Saturday, September 16, 2006

In the Kitchen

I’m sitting at this table outside where we eat all our meals. For breakfast today I had real cornflakes (a luxury procured from the African Union troops, I think) with powdered milk, and tea. Failing cornflakes we usually have a flat, round salt-less bread and tea. Lunch and supper are pretty good, the cook has come up with some vegetarian things to eat with the obligatory rice; aubergine ratatouille type mixture, cooked chard/spinach, and lentil dhal (but the lentils are also a procured luxury, and the supply is limited). My favourite so far has been yummy fresh eggs and greasy chips. The only problem, as we were discussing over dinner the other night, is that everything seems to have a certain amount of grit in it. The spinach especially has a sandy crunchy texture which is most unpleasant, and means the best thing to do is simply avoid chewing and swallow quickly. So, there is stuff to eat, and at this rate I’m not going to lose 5-15 kilos, as lots of other international staff seem to have done.

Sitting here earlier today, the cook was helping me with my Arabic, and I was helping her clean up and teaching her bits of English in exchange. She makes me laugh so much. It’s been a very happy weekend.

Jusqu’ici, tout va bien

I’ve only been here in Darfur a few days, but my first impressions of the town are very positive. It is quiet, rural and spacious, with mud huts next to traditional square brick houses painted yellow and turquoise. There are lots of noisy donkeys, goats, a few camels, and too many rats and beetly things for my liking. Big crickets hop everywhere, and even come into my room at night to chirrup loudly from the safety of my shoes. I’m quickly getting used to having a multitude of insects landing on me, trying to attack me in the shower, or simply attempting to walk over me if I happen to be in their way. But, I have to say the surprise animal resident here has to be the common hedgehog! God knows how they got to Darfur.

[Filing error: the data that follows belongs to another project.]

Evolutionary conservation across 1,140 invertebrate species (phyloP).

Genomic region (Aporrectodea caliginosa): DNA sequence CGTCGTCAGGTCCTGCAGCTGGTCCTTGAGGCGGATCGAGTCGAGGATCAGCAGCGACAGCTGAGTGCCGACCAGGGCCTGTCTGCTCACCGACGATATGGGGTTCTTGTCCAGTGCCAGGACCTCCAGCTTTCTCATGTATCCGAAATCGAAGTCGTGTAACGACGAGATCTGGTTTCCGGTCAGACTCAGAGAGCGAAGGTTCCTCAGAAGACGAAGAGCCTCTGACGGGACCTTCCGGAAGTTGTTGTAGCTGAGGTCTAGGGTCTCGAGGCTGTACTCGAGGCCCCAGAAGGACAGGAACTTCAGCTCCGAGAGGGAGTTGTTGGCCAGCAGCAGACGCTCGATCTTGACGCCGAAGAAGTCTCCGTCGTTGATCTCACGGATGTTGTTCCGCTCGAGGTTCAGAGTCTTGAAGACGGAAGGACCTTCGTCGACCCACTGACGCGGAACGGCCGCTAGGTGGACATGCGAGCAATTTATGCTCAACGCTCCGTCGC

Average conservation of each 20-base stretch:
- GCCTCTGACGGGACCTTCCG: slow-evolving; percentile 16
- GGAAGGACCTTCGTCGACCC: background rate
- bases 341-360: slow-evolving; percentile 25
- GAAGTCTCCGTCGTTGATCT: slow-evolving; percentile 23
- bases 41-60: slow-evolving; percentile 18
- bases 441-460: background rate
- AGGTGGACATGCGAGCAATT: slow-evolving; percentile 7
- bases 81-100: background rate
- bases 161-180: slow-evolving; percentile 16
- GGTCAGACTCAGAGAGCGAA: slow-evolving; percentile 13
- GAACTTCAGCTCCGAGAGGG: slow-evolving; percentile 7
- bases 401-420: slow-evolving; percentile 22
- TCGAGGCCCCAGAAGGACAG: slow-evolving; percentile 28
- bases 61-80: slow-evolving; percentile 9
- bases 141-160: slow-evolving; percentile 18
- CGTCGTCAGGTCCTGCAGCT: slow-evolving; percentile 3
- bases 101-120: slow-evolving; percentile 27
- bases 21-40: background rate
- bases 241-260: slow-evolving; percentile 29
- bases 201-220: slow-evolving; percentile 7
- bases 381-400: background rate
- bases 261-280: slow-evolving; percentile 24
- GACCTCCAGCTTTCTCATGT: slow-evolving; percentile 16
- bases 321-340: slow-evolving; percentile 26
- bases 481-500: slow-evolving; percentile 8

Although I know that just 20 or 30 kilometres from here things are very different, inside the town life is deceptively peaceful. Like a green oasis of calm. And being the rainy season, it really is green. The ‘wadis’ (rivers that only fill up when the rains come) are full, and the vegetation is thick and plentiful. When you see the grass waist high, the huge cool mango trees, it is hard to believe that there is not enough food for people to eat here. It makes you realise to what extent hunger can be a political problem; people are displaced and so can no longer cultivate their land.

I can’t yet recognise who belongs to which ethnic group or faction – I can’t distinguish a Janjaweed from a Fur, Masaalit, Zaghawa or Chadian. The only hint I have been given is that the Janjaweed won’t smile at me in the market. But I haven’t seen anyone like that yet. In fact, I’ve been surprised how generally well-received the international community seems to be; people smile and wave at me, especially the women, and children continuously shout ‘hawajia’, meaning foreigner.